There are quite a few tools available for remote retrospective meetings. At ACA, we prefer TeamRetro. The tool supports different formats for retros, but most of them are pretty standard. If you want some more uncommon formats for your retros, you’ll have to look elsewhere. You can sign up for a 30-day free trial.
Whiteboards are easy to use in a face-to-face environment, but it’s a different story to do so online. Luckily, you can easily create interactive whiteboards in Zoom. Start a Zoom video call, share your screen with other participants and select ‘Whiteboard’. Then, click ‘Annotate’ and you can start drawing and writing! The whiteboard is interactive for all meeting participants. Afterwards, you can easily save the whiteboard by clicking the ‘Save’ button.
Miro is another tool we can recommend when it comes to whiteboards. Miro allows you to create and collaborate on whiteboards, but also share these. Additionally, Miro includes a mind mapping tool.
A Google JamBoard can also get you started collaborating with fellow team members.
For all kinds of video collaboration zoom.us is our tool of preference. It offers the possibility to join up to 49 people in one call, share screens and presentations, collaborate, pass control, and its chat options give tremendous flexibility when working together. Finally, its recording option is pretty powerful, making it easy to share a session with people who were unable to attend.
When organizing or facilitating remote work, the ability to work together is crucial. There are a number of tools that can help you with this. Slack is well-known chat application that we use to help our teams communicate. You can chat directly, in teams or topic-oriented. Additionally, people can choose which channels they’d like to follow.
Confluence is a great tool to help teams organize their work and collaborate. Confluence is particularly great when working remotely because it inspires conversation as well: it encourage everyone to share announcements, strengthen company culture, and give/get instant feedback. Plus the collaborative editing features are really powerful, try them! Confluence also serves as our main channel for internal blog posts and spreading information throughout the organization.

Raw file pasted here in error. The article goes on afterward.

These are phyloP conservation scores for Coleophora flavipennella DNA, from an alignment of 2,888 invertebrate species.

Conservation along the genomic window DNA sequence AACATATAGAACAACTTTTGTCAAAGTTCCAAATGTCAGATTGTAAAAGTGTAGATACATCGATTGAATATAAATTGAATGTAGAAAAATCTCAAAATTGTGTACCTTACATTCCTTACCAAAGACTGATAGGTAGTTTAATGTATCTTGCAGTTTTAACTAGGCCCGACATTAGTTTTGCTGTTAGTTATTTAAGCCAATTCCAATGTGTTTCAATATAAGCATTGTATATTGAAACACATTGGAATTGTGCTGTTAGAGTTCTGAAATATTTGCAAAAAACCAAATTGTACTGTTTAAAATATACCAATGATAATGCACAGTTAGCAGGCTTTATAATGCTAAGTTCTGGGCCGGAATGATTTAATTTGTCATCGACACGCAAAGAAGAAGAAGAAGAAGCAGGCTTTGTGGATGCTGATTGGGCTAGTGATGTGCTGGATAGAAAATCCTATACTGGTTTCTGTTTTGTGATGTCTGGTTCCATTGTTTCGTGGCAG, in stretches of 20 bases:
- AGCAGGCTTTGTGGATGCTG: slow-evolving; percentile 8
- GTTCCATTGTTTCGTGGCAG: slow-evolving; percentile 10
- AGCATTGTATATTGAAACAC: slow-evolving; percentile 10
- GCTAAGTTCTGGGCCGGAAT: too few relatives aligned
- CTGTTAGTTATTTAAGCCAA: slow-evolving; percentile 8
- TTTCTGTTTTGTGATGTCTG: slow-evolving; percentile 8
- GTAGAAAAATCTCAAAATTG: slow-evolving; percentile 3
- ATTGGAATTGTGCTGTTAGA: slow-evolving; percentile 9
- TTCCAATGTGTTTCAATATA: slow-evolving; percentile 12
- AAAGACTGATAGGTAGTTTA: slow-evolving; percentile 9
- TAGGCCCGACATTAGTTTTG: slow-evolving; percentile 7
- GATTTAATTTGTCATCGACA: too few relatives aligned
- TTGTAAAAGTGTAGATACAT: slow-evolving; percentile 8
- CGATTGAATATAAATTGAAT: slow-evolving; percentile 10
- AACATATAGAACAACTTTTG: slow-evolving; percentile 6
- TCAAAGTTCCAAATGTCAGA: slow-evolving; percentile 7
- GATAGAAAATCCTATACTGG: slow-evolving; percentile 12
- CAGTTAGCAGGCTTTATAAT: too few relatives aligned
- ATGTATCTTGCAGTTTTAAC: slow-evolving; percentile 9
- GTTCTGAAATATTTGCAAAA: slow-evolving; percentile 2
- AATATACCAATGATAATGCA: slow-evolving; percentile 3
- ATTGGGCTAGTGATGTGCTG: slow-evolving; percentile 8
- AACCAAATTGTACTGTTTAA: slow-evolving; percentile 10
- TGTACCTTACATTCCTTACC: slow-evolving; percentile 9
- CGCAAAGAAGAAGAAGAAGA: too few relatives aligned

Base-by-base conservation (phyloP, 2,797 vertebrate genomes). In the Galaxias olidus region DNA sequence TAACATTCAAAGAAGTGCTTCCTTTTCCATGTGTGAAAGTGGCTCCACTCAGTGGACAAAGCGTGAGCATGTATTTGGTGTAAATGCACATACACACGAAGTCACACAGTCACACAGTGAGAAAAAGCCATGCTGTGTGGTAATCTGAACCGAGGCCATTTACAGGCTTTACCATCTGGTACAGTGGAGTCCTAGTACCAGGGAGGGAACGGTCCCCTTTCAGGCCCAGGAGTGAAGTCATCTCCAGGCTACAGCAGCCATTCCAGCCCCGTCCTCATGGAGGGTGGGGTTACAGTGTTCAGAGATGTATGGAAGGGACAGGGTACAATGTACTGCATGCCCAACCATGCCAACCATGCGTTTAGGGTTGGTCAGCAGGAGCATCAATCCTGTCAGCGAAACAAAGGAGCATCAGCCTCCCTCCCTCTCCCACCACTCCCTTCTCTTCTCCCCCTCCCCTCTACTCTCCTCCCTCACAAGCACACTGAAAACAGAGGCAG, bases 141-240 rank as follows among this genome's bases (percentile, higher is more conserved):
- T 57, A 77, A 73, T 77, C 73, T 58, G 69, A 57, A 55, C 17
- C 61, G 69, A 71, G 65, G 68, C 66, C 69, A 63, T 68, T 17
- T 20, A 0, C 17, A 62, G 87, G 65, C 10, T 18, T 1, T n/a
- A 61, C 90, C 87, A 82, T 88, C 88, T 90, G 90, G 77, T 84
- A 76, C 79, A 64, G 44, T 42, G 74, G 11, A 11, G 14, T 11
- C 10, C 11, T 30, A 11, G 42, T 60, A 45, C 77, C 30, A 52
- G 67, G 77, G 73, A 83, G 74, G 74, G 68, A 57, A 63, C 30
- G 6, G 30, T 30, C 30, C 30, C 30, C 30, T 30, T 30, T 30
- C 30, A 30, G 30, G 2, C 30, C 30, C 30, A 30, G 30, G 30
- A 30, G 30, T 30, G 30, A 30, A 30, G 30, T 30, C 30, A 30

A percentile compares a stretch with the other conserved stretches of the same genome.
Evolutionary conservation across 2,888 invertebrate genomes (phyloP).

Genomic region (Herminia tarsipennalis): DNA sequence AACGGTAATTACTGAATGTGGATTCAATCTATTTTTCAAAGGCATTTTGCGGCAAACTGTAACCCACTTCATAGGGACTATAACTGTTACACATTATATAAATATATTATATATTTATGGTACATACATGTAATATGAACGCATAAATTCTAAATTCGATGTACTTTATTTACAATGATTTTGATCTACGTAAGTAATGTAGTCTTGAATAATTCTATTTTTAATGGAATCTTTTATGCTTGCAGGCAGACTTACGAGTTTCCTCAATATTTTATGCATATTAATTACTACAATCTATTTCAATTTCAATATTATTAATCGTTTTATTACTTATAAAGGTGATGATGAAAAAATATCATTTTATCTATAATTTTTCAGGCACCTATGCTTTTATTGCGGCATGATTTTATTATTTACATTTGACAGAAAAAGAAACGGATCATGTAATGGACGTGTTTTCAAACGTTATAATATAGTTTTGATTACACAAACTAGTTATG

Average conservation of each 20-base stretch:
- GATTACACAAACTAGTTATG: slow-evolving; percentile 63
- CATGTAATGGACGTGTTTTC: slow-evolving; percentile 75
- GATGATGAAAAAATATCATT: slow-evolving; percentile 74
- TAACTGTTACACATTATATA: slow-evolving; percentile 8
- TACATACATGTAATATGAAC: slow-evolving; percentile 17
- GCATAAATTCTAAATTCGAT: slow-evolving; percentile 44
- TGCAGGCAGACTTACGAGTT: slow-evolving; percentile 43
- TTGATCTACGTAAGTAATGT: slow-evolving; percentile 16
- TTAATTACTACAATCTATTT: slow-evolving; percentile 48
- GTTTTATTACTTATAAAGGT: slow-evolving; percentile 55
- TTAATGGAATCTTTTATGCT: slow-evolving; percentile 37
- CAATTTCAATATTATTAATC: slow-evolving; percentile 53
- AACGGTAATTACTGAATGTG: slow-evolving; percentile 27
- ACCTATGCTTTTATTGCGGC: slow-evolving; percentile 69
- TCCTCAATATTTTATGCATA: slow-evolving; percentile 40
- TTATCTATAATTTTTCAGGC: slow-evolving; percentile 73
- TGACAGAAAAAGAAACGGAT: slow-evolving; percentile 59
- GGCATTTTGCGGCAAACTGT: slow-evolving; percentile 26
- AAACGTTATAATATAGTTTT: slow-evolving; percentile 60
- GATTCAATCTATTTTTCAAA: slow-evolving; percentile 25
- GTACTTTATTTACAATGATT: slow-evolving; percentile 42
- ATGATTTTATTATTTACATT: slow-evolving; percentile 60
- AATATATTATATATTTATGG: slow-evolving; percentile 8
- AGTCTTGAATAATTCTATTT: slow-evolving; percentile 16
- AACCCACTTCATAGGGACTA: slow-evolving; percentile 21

Additionally, we make extensive use of Google Apps for their co-creation functionalities. For example, Google Documents when creating blog posts like this one or Google slides when preparing and sharing presentations.
We combine tools and techniques like BitBucket, Jenkins and Jira to have everyone work in a similar way (test, code, validate, pull request) so that handing over work and releasing it happens in the same way as many open source projects do (since those often also work with people remote and in different time zones).
What about performance?
P = f(p,e). Performance is a function of a person and their environment.
Is working remotely more or less productive for someone? Often, working remotely means you’re more productive due to less interrupts. However, these are unprecedented times, so it’s not fair to make a comparison at this moment. We are but human and are overwhelmed by the news, the current situation and any personal feelings that might trouble our minds and distract us.
Regardless of that aspect, here are some tips that can apply when working from home:
- Treat yourself for some fresh air and getting up from time to time for a short break. Having a quieter environment and a serious backlog might drain your resources faster than normally.
- Structurally or during a longer time, working remotely might give a feeling of loneliness or being less interactive. Don’t hesitate to free your mind for a second by talking to your family, pets or house members.
- Take a step back from time to time and reflect on the next things to do. Techniques as Getting Things Done (GTD by David Allen) might help.
- Make a clear agreement on working hours and end your working day as you would do normally to keep work and personal stuff separated.
- Get yourself a quiet and well-lit space with a comfortable desk and chair, and possibly a second screen. Keep this space clean and organized. A view outdoors will always allow you to have a much needed distraction from your computer screen.
Some final tips
- Use threads instead of new chatlines in chat apps to avoid endless scrolls in channels.
- Promote the use of collaborative editing, it really works and is much more fun to do!
- If you’re having troubles with your video feeds, check the upload connection speed of your internet provider and possible extensive usage of family members at the same time such as Netflix and YouTube.
- Set a custom background in video chats to brighten up your video feed and put a smile on your team members face.
- Hold video calls with your team without a particular goal, just to chat and work as if you’re still sitting next to each other.
Some external references that also contain good information:
- Atlassian remote work tips
- Tips for Managing Performance Remotely
- Time magazine: It's Hard to Make Remote Work Actually Work
- How to Pivot to Remote Work During the Coronavirus Emergency
- FDN: loosened telework requirements amid coronavirus spread
- Atlassian working from home tips
- Trello's blog posts on remote work